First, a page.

Figure 4: The effects of H2O2/iron oxide-coated pumice dose ratio (mg/mg) on NOM removals in MB water. <63 µm iron oxide-coated Isp pumice: pumice dosages in the legend are in mg/L. Error bars indicate the 95% confidence intervals.
Figure 5: The effects of iron oxide-coated pumice and hydrogen peroxide dosages on hydrogen peroxide demands in MB water. <63 µm iron oxide-coated Isp pumice: peroxide dosages in the legend are in mg/L. Error bars indicate the 95% confidence intervals.

The effects of pumice source on NOM removals are shown in Figure 6. For both particle size fractions tested, iron oxide-coated Isp pumice provided the highest extent of UV254 absorbance and DOC removals among all pumice sources. This result is mainly because (1) the most effective coating as measured by iron contents was achieved in Isp pumice particles and (2) Isp pumice particles had generally higher specific surface areas. A strong linear correlation ( = 0.99) was found between iron contents of coated pumice particles and UV254 absorbance reductions. The iron contents of <63 µm coated Isp, Kay, and Nev pumices were 16.2, 13.4, and 11.1 mg Fe/g, respectively. The specific surface areas of <63 µm coated Isp, Kay, and Nev pumices were 12.9, 12.4, and 10.1 m2/g, respectively. As shown in Figure 6, UV254 absorbance reductions achieved by different pumice sources were generally in the following order: Isp > Kay > Nev pumice particles. This trend is consistent with the iron content and specific surface area data presented above. Overall, these data indicate that the mass amount of iron oxides coated on surfaces and the specific pumice surface area are important factors for NOM removal performance of the hybrid process. Apparently, as the values of both factors increase more reaction sites become available for producing strong oxidants. In addition, the adsorptive removal of NOM also increases due to more available sorption sites.

Figure 6: The effects of the pumice source on NOM removal performances of the hybrid process. <63 µm iron oxide-coated pumice, pumice dose: 3000 mg/L. Error bars indicate the 95% confidence intervals.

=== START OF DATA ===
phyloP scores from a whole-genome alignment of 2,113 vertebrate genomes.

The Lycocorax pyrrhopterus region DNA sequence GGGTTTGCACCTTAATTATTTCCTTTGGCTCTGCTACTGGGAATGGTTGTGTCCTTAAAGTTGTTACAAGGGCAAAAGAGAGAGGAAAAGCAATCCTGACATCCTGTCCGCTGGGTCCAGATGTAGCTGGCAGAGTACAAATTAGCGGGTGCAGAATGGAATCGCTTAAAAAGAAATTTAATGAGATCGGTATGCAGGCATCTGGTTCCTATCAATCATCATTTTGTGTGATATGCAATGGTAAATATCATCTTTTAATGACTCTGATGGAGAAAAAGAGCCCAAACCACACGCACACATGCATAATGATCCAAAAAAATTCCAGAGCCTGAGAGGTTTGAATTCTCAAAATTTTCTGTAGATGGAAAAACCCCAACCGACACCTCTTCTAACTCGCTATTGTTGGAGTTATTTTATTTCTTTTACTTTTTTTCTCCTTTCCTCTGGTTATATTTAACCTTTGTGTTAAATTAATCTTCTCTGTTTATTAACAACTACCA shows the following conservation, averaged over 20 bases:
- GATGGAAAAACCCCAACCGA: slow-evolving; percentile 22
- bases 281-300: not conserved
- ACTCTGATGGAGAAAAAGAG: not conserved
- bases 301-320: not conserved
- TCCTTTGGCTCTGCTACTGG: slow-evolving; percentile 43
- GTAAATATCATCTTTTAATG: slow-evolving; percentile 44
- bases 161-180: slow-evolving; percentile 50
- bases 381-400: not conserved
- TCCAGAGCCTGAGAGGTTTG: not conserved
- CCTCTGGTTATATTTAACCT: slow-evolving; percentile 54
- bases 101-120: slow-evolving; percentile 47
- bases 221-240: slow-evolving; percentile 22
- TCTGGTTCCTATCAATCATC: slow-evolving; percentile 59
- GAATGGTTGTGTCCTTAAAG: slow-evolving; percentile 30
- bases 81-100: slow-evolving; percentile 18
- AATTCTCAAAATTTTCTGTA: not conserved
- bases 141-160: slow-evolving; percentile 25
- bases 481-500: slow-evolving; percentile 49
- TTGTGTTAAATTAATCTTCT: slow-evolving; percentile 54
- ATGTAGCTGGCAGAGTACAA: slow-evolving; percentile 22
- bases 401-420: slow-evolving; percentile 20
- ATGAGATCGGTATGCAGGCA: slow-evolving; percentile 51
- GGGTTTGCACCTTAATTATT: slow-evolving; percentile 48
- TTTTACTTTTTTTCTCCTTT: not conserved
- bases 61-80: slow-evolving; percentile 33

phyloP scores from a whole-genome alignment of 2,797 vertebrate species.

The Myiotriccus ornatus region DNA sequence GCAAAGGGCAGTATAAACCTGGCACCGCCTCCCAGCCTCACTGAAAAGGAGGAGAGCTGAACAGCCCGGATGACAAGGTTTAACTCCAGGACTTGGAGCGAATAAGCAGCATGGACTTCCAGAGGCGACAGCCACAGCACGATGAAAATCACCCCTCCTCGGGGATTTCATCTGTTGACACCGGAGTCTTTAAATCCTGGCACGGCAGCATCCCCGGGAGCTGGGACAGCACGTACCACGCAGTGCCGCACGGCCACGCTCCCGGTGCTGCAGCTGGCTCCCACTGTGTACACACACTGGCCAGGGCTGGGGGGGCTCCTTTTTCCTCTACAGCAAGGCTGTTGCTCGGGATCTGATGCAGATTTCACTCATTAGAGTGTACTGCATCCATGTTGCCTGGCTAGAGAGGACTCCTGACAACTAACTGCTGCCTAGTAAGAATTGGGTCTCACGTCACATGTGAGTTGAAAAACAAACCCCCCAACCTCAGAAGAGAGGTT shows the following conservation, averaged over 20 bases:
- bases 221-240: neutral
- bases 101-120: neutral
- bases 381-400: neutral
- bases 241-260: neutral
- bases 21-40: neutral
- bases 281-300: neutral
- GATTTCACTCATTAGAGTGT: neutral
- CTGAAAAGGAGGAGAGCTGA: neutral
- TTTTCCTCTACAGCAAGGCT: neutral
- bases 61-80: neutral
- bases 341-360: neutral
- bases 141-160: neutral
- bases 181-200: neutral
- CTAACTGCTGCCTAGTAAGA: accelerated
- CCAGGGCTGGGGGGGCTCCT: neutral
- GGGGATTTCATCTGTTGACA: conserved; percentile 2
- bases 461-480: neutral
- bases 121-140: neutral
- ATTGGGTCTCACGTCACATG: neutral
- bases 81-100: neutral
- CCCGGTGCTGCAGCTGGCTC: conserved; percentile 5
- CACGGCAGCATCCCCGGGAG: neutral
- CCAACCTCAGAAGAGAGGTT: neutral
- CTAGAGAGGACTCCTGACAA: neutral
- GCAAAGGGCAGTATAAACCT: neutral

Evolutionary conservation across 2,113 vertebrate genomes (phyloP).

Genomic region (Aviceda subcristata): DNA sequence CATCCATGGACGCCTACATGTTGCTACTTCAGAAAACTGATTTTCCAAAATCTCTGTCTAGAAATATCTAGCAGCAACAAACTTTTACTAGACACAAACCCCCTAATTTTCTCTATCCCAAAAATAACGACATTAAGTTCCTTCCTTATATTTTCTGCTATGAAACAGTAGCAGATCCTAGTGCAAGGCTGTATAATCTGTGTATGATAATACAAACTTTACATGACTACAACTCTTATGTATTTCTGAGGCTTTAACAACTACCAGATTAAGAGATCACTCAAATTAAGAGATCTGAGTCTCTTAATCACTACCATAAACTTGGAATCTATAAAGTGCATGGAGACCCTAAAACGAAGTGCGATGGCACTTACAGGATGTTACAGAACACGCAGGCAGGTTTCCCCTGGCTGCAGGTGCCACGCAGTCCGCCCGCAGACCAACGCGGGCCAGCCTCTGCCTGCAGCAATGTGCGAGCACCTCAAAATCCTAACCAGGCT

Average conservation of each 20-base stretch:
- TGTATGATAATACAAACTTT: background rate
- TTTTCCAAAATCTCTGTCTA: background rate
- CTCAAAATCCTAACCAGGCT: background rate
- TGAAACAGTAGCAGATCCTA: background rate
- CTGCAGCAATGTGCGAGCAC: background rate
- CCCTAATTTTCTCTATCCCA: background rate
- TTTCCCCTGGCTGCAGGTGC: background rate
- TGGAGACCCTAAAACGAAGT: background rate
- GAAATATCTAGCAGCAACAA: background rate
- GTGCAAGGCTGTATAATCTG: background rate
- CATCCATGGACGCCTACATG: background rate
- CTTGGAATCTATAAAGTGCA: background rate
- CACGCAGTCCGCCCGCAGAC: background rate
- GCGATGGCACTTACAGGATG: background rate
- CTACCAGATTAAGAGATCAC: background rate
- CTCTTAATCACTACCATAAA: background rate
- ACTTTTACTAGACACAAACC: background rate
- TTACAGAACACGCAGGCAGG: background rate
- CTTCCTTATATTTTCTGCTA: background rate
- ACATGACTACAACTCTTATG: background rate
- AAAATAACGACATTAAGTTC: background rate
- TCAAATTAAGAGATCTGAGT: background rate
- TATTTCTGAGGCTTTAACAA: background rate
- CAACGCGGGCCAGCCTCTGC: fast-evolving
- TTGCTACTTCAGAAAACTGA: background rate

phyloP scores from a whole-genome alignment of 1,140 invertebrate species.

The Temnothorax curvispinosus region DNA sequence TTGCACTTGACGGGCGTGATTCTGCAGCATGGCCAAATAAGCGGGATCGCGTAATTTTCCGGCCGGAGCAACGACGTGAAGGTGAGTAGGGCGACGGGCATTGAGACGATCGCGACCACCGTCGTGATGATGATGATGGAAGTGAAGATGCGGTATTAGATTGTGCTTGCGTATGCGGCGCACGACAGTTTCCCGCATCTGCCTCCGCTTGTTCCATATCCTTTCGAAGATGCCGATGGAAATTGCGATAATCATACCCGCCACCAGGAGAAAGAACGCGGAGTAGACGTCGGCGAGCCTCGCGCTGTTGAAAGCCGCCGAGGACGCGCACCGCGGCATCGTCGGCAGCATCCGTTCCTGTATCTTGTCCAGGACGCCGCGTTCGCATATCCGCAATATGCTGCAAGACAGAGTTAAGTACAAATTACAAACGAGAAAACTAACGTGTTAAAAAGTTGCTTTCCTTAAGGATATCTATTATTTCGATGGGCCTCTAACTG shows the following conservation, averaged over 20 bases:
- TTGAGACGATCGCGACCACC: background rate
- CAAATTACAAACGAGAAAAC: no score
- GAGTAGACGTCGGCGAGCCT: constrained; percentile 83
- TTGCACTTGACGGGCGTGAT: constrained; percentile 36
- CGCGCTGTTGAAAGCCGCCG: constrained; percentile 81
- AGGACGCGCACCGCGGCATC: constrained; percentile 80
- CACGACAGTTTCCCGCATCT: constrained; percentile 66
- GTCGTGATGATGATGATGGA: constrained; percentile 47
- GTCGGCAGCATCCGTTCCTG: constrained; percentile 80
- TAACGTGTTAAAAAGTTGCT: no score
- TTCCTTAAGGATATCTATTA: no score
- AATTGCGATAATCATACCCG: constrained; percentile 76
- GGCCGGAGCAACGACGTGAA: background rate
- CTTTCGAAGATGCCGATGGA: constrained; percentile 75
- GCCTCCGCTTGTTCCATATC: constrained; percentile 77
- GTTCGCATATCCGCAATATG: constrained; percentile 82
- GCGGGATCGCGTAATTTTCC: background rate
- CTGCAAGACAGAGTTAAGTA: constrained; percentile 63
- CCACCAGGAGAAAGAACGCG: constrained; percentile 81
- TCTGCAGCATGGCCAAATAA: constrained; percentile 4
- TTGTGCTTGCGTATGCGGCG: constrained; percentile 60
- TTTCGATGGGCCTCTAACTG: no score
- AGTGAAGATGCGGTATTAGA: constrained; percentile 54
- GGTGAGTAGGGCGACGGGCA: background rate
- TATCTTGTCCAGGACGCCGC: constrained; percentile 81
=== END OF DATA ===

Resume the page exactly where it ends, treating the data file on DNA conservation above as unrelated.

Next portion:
Iron oxide-coated pumice particles were preloaded with NOM prior to the hybrid process to evaluate the impact of preloading of iron oxide surfaces on process performance. Iron oxide surfaces may become filled/saturated as a result of NOM adsorption during the hybrid process, if the adsorbed NOM moieties on iron oxide surfaces are not continuously oxidized and removed by the produced strong oxidants. Thus, the catalytic and oxidant production properties of iron oxide surfaces may diminish by time due to NOM adsorption. In an effort to test this hypothesis, hybrid process experiments in MB water were conducted using preloaded or nonpreloaded coated pumice particles employing 1000 mg/L pumice and peroxide dosages. The results showed that preloading of iron oxide surfaces reduced the NOM removal performance of the hybrid process only about 7–14% (as measured by DOC and UV254 absorbance). Such reductions in NOM removal performances further increased as the initial DOC concentrations were increased during preloading. The reductions in DOC removals with respect to those achieved by nonpreloaded particles were 7, 12, and 14% for the initial DOC concentrations of 1, 5, and 10 mg/L during preloading, respectively. In other words, as the iron oxide surfaces were preloaded with higher masses of DOC, DOC removal performance of the hybrid process further decreased. Thus, the results indicated that iron oxide sites were partially covered with the adsorbed NOM, which reduced the catalytic and oxidant production properties of iron oxide surfaces. However, the negative impact of preloading can be considered minimal since only 14% reduction in DOC removal performance was found even at the highest degree of preloading. Further work will be conducted to determine regeneration protocols and efficiencies for the coated pumice particles.